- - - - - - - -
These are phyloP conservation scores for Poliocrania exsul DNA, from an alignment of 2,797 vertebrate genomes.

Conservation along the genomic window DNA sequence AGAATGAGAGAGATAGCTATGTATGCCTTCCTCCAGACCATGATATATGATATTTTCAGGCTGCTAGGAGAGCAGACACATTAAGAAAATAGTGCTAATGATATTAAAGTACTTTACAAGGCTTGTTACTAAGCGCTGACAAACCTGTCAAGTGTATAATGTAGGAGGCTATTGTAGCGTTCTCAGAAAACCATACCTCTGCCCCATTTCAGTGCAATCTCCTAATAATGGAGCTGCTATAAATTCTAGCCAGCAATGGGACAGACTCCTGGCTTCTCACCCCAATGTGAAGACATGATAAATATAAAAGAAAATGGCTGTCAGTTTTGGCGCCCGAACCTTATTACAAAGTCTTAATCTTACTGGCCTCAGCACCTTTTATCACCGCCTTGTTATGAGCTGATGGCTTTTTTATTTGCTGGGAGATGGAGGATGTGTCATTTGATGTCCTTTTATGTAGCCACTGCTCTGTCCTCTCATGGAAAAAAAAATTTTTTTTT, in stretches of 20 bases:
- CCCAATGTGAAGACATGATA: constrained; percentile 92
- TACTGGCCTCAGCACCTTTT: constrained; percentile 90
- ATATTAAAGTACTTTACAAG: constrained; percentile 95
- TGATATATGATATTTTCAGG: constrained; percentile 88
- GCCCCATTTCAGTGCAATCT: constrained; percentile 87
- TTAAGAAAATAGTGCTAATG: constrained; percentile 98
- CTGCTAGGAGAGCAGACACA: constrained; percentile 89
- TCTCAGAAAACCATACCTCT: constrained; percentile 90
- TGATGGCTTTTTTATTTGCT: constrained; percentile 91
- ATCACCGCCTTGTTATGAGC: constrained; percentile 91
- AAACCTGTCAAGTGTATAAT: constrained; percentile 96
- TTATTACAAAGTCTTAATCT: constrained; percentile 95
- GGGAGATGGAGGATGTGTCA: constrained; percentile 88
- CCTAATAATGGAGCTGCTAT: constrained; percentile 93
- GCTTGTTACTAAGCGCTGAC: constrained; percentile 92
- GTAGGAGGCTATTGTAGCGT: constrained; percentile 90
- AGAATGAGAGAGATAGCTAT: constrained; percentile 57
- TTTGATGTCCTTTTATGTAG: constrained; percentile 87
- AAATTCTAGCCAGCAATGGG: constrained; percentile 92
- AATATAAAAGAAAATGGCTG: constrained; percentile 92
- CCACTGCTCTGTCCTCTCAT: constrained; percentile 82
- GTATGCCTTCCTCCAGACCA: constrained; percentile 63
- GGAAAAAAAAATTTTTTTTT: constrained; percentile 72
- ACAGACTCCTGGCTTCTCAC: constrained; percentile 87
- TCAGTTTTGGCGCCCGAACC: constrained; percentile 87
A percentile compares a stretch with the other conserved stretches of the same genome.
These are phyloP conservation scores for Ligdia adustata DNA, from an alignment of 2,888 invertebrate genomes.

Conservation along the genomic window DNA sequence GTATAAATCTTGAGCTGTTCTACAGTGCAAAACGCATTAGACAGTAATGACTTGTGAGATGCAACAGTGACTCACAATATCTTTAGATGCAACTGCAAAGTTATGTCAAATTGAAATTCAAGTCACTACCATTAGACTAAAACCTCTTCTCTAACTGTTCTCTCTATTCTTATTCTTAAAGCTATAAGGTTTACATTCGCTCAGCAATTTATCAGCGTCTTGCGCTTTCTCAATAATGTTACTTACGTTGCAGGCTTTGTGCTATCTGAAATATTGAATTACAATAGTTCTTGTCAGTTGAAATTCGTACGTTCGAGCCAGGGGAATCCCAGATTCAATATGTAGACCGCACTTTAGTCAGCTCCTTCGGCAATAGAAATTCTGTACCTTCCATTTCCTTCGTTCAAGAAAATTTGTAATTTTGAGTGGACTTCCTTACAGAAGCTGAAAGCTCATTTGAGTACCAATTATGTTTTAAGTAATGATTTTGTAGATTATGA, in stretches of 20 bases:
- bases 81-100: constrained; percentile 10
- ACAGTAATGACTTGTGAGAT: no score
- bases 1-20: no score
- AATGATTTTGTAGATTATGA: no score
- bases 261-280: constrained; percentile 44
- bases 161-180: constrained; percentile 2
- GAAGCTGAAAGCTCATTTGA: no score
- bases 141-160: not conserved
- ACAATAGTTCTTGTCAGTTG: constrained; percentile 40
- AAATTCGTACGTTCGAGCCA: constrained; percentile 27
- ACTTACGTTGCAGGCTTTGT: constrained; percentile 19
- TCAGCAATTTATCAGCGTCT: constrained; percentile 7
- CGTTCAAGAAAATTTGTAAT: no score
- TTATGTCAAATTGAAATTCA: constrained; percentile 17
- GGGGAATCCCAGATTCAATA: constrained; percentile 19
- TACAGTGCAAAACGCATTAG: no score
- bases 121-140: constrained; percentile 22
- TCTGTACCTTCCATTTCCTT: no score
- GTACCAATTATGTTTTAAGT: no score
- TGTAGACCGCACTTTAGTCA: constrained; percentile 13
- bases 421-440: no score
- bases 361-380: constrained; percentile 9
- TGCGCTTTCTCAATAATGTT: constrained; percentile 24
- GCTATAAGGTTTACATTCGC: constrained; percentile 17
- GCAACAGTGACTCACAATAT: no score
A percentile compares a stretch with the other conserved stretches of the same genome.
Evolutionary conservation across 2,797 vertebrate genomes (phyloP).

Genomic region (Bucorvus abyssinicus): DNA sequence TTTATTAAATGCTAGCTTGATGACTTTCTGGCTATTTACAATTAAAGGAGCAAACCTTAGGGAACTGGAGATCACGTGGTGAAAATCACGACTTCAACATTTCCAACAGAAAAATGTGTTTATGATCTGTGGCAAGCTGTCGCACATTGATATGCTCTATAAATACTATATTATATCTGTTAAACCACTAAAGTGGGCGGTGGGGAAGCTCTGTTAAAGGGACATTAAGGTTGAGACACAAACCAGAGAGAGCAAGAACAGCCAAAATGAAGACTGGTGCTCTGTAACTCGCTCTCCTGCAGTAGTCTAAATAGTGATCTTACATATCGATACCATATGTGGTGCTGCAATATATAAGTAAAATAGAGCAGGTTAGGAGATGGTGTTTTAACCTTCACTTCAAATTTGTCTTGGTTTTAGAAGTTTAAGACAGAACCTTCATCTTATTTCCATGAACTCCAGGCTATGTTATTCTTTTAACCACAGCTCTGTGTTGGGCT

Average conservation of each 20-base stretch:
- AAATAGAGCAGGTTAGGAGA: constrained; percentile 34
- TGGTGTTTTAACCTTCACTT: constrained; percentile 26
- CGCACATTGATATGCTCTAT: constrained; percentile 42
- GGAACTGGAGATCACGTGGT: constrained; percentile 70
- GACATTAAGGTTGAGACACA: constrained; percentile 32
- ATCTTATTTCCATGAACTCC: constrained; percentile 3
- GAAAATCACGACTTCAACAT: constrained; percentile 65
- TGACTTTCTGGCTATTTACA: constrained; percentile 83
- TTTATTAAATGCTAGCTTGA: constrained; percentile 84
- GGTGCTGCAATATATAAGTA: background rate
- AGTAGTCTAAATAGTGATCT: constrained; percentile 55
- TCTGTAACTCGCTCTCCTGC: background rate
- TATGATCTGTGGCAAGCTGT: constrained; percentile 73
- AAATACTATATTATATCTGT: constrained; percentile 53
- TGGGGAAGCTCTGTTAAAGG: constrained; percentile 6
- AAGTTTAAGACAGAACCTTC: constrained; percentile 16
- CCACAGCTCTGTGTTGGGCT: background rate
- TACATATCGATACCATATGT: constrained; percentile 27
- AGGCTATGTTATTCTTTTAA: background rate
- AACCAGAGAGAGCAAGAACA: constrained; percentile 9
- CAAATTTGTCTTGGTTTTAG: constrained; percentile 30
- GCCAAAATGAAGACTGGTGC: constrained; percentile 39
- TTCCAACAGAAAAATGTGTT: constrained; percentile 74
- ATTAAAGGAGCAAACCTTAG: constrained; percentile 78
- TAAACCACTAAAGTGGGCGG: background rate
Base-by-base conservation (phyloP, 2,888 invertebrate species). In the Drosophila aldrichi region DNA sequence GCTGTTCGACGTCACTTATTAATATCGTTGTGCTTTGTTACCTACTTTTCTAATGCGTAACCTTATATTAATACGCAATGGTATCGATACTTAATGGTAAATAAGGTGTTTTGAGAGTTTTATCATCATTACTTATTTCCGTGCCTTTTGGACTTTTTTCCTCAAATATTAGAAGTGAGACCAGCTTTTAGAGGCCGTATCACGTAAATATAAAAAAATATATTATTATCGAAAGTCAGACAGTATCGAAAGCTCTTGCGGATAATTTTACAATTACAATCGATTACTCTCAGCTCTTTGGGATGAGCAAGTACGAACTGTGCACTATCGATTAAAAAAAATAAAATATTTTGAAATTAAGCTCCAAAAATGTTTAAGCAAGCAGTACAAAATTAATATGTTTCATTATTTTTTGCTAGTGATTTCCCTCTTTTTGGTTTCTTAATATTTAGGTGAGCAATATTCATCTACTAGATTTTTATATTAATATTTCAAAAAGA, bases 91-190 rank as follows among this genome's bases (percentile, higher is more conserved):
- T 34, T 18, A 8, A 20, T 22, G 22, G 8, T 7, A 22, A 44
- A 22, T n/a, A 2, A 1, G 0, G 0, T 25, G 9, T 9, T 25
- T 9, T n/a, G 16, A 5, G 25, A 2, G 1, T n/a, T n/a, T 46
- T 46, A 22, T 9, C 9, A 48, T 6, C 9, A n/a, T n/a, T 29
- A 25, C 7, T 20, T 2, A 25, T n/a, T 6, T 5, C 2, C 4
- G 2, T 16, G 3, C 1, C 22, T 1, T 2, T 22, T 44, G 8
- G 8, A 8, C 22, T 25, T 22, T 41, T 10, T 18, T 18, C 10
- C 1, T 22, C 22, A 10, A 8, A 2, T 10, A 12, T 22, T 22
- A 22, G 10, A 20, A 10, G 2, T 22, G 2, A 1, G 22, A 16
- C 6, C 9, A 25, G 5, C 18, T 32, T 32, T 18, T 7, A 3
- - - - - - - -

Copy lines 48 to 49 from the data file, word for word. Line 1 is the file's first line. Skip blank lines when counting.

- TCTGTACCTTCCATTTCCTT: no score
- GTACCAATTATGTTTTAAGT: no score